What’s Your Pace?

During a recent dinner with a few friends, the conversation turned towards running. They run. I run. We are all runners. Put a few runners in the same room and talking about running is inevitable.

We started to talk about upcoming runs, past runs, and our favorite routes.

We started to discuss weather and water, getting outside and getting older.

We started, and then the focus shifted.

“What’s your pace?”

Instead of talking about nutrition plans.

“What’s your pace?”

Instead of talking about the mental game of running.

“What’s your pace?”

Instead of talking about why we run and what it means to us.

“What’s your pace?”

Instead of talking about good runs, and bad runs, and the entire running journey.

“What’s your pace?”

It was the narrow and continuous focus that caught my attention. They kept asking, and I kept trying to steer the conversation away. I wanted to know so much more about them and their journey. I wanted to share more about running through my 50’s, trying to remain injury free, and the mental game of running.

Maybe I am the outlier, but I had an advantage that helped me notice what was happening.

Over the past few months, I have been both participating in, and coaching a Mental Fitness program. This program raised my awareness of my own tendency towards an overuse of achievement. This “hyper-achiever” inside me creates a cycle of constant performance and achievement for self-respect and self-validation with a focus on external success.

The conversation’s focus on pace, was triggering this “hyper-achiever” inside me. Combined with my internal narrator (or Judge) who judges myself and others (especially through comparison) wanted to share my pace and talk about my faster runs.

But comparison and competition is not what I want in conversations.

That goes for all conversations, not just the running ones.

What is the alternative?

Recognizing this pattern is the first step. The next step is learning to shift away from these default approaches, and establishing being curious as a practice. This curiosity helps you ask better questions and explore with the other person.

Instead of “What’s your pace?” try a few of these questions:

What are you struggling with?

What have you learned after all these years?

What has been your greatest success?

When do you feel at your best?

How can I help/support you on this journey?

Magic Bonus Question: The AWE question – And what else?

These questions apply to all of our conversations. Being curious and exploring brings us closer instead of creating competition that drives us apart.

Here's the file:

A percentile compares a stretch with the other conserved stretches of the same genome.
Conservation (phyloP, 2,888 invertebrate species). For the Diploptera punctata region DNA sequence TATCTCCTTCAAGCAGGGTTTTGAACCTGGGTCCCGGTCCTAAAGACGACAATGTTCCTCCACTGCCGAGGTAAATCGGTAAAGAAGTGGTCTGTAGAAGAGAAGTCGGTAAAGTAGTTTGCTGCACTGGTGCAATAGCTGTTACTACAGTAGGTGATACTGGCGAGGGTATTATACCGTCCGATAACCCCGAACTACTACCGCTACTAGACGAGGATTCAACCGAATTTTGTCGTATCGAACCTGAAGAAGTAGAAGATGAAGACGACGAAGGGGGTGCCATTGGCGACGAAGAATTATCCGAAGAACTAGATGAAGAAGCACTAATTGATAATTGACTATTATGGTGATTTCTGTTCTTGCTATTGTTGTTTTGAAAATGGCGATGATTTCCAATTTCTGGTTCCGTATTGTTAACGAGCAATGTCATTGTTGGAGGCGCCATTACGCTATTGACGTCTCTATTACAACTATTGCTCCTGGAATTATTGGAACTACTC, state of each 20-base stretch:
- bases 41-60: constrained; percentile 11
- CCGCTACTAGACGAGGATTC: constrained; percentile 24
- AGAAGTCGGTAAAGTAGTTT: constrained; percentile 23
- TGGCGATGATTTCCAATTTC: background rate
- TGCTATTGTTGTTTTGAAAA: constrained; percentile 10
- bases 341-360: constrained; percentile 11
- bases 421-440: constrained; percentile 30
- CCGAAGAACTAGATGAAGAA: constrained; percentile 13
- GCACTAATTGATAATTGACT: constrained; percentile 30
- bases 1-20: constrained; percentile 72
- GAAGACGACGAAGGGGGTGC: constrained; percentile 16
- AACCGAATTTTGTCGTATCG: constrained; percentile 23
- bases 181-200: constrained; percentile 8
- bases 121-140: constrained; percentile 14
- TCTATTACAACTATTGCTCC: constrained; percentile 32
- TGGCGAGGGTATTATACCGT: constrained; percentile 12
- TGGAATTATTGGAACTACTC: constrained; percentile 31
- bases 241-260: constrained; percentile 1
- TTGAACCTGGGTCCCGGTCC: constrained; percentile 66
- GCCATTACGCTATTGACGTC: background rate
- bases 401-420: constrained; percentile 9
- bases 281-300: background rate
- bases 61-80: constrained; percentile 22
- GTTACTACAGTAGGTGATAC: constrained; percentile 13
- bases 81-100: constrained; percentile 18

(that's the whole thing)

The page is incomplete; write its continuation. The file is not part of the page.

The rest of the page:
For me, pace doesn’t matter, exploring and getting to really know other people brings the real magic.

Interested in improving your Mental Fitness? I have a few spaces remaining for the next group program. Contact me for details.

Tow Truck Driver Attentive

Image by Greg Reese from Pixabay

His name was Chris.

He was the second tow truck driver that day. (We learned about turnpike authority, State Police and tow truck jurisdiction that day, but that is another story.)

We talked and asked him a few questions. Questions about the job, what he likes, what he doesn’t like.

We learned that most people are so upset when their cars break down, that they are mean and rude to the tow truck driver (the very person there to come to the rescue). We learned that the work is long (12 hour shifts) and is a little boring. We learned which cars get towed a lot, and which ones never get towed – except for accidents.

But then things shifted.

Chris began to ask us questions.

Where were we going? What did we do? What type of program were we presenting? Will we still be able to make it there in time?

Chris, and his questions continued.

How did we get into this line of work? What was it like getting started? Did it take a lot of money, effort, or time? How did we create content?

His questions showed he was listening. He would reflect on our responses, wait for each of us to speak, then follow up with additional questions. Sometimes going back to one of our original answers and asking a follow up or asking how it connected to the new idea or response.

He asked about our clients, how we find them (or how they find us) and how we market ourselves, and our competition.

He was more interested and attentive than many people in our own circles. As consultants and coaches, we are used to asking the questions, we are used to teaching people how to coach and listen and ask questions. We are not used to this type of attentive behavior.

It was amazing.

Being listened to and heard is something that feels special when it happens. There are so many ways to be distracted today, especially during a conversation. We half listen while doing other things, and often we “keep it light” and never really talk to people about the deeper things.

Ironically we were on our way to teach about Coaching and how to listen and ask questions as a coach.

Thanks to Chris, we now have a new standard as coaches on how to listen and ask questions.

We want to strive to be Tow Truck Driver Attentive.

Tow Truck Driver Attentive: to become the kind of coaches (and people) who listen well, ask questions and display genuine curiosity and interest in those around you.

For the next week, try to be Tow Truck Driver Attentive to those around you. In your various circles, listen and ask questions. Follow up and be curious. You may find or learn something new and make those around feel important and special.

Thanks for the example Chris.

You showed us a little magic on an otherwise stressful and tough day.